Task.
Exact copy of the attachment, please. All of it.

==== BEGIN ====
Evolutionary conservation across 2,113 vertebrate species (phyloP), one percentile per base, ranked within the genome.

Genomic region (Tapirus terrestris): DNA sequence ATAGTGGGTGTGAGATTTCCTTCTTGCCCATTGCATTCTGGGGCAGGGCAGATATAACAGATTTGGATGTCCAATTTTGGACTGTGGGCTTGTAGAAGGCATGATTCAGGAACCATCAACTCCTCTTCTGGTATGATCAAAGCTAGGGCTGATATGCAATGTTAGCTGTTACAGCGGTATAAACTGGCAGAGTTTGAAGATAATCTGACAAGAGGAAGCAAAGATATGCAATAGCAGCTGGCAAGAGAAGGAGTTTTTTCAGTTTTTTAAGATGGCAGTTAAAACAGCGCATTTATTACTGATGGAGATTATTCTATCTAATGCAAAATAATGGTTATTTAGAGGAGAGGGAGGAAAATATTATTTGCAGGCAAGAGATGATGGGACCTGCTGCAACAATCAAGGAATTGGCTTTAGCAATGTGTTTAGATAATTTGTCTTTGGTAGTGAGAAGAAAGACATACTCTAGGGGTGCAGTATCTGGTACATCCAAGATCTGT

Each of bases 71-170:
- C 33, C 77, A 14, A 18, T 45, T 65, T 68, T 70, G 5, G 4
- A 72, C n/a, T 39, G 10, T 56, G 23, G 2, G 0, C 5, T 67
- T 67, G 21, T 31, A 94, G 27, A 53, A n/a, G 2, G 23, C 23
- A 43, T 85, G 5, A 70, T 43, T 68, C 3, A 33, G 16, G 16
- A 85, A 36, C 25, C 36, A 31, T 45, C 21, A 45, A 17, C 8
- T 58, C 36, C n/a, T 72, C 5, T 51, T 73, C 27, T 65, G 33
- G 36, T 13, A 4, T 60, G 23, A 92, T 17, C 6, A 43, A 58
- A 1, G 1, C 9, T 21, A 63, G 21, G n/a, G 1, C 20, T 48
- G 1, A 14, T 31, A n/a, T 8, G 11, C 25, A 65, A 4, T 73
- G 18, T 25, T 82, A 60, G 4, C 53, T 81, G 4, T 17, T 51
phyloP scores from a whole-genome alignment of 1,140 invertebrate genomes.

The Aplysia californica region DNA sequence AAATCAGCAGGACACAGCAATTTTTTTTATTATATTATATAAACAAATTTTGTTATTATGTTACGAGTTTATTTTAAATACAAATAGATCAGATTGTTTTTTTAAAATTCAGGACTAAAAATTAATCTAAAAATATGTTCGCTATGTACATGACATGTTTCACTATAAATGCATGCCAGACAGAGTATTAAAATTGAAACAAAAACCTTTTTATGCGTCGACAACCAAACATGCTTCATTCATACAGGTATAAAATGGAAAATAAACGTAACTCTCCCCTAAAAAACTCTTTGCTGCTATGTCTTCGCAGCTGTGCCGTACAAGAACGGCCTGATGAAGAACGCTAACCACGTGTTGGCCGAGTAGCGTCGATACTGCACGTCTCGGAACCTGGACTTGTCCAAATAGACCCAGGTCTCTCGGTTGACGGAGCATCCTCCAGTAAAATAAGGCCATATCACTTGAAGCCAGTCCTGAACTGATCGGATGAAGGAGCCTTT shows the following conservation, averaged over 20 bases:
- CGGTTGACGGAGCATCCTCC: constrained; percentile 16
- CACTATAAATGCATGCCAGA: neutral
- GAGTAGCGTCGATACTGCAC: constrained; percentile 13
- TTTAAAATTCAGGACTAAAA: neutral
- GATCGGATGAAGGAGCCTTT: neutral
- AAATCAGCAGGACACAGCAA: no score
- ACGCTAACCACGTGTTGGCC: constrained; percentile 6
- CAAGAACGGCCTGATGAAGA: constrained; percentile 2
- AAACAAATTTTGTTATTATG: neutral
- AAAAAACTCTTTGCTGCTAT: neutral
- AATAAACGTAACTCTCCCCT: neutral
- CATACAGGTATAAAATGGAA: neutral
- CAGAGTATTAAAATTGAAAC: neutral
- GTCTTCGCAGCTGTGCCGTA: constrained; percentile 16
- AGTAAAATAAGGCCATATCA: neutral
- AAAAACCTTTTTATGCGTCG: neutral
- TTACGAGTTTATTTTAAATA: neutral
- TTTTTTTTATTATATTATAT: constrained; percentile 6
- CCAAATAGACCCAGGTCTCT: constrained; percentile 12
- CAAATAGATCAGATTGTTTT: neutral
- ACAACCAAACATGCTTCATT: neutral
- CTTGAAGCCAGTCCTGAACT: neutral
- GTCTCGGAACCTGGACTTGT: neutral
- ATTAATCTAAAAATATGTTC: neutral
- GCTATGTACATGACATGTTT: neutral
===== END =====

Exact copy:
Evolutionary conservation across 2,113 vertebrate species (phyloP), one percentile per base, ranked within the genome.

Genomic region (Tapirus terrestris): DNA sequence ATAGTGGGTGTGAGATTTCCTTCTTGCCCATTGCATTCTGGGGCAGGGCAGATATAACAGATTTGGATGTCCAATTTTGGACTGTGGGCTTGTAGAAGGCATGATTCAGGAACCATCAACTCCTCTTCTGGTATGATCAAAGCTAGGGCTGATATGCAATGTTAGCTGTTACAGCGGTATAAACTGGCAGAGTTTGAAGATAATCTGACAAGAGGAAGCAAAGATATGCAATAGCAGCTGGCAAGAGAAGGAGTTTTTTCAGTTTTTTAAGATGGCAGTTAAAACAGCGCATTTATTACTGATGGAGATTATTCTATCTAATGCAAAATAATGGTTATTTAGAGGAGAGGGAGGAAAATATTATTTGCAGGCAAGAGATGATGGGACCTGCTGCAACAATCAAGGAATTGGCTTTAGCAATGTGTTTAGATAATTTGTCTTTGGTAGTGAGAAGAAAGACATACTCTAGGGGTGCAGTATCTGGTACATCCAAGATCTGT

Each of bases 71-170:
- C 33, C 77, A 14, A 18, T 45, T 65, T 68, T 70, G 5, G 4
- A 72, C n/a, T 39, G 10, T 56, G 23, G 2, G 0, C 5, T 67
- T 67, G 21, T 31, A 94, G 27, A 53, A n/a, G 2, G 23, C 23
- A 43, T 85, G 5, A 70, T 43, T 68, C 3, A 33, G 16, G 16
- A 85, A 36, C 25, C 36, A 31, T 45, C 21, A 45, A 17, C 8
- T 58, C 36, C n/a, T 72, C 5, T 51, T 73, C 27, T 65, G 33
- G 36, T 13, A 4, T 60, G 23, A 92, T 17, C 6, A 43, A 58
- A 1, G 1, C 9, T 21, A 63, G 21, G n/a, G 1, C 20, T 48
- G 1, A 14, T 31, A n/a, T 8, G 11, C 25, A 65, A 4, T 73
- G 18, T 25, T 82, A 60, G 4, C 53, T 81, G 4, T 17, T 51
phyloP scores from a whole-genome alignment of 1,140 invertebrate genomes.

The Aplysia californica region DNA sequence AAATCAGCAGGACACAGCAATTTTTTTTATTATATTATATAAACAAATTTTGTTATTATGTTACGAGTTTATTTTAAATACAAATAGATCAGATTGTTTTTTTAAAATTCAGGACTAAAAATTAATCTAAAAATATGTTCGCTATGTACATGACATGTTTCACTATAAATGCATGCCAGACAGAGTATTAAAATTGAAACAAAAACCTTTTTATGCGTCGACAACCAAACATGCTTCATTCATACAGGTATAAAATGGAAAATAAACGTAACTCTCCCCTAAAAAACTCTTTGCTGCTATGTCTTCGCAGCTGTGCCGTACAAGAACGGCCTGATGAAGAACGCTAACCACGTGTTGGCCGAGTAGCGTCGATACTGCACGTCTCGGAACCTGGACTTGTCCAAATAGACCCAGGTCTCTCGGTTGACGGAGCATCCTCCAGTAAAATAAGGCCATATCACTTGAAGCCAGTCCTGAACTGATCGGATGAAGGAGCCTTT shows the following conservation, averaged over 20 bases:
- CGGTTGACGGAGCATCCTCC: constrained; percentile 16
- CACTATAAATGCATGCCAGA: neutral
- GAGTAGCGTCGATACTGCAC: constrained; percentile 13
- TTTAAAATTCAGGACTAAAA: neutral
- GATCGGATGAAGGAGCCTTT: neutral
- AAATCAGCAGGACACAGCAA: no score
- ACGCTAACCACGTGTTGGCC: constrained; percentile 6
- CAAGAACGGCCTGATGAAGA: constrained; percentile 2
- AAACAAATTTTGTTATTATG: neutral
- AAAAAACTCTTTGCTGCTAT: neutral
- AATAAACGTAACTCTCCCCT: neutral
- CATACAGGTATAAAATGGAA: neutral
- CAGAGTATTAAAATTGAAAC: neutral
- GTCTTCGCAGCTGTGCCGTA: constrained; percentile 16
- AGTAAAATAAGGCCATATCA: neutral
- AAAAACCTTTTTATGCGTCG: neutral
- TTACGAGTTTATTTTAAATA: neutral
- TTTTTTTTATTATATTATAT: constrained; percentile 6
- CCAAATAGACCCAGGTCTCT: constrained; percentile 12
- CAAATAGATCAGATTGTTTT: neutral
- ACAACCAAACATGCTTCATT: neutral
- CTTGAAGCCAGTCCTGAACT: neutral
- GTCTCGGAACCTGGACTTGT: neutral
- ATTAATCTAAAAATATGTTC: neutral
- GCTATGTACATGACATGTTT: neutral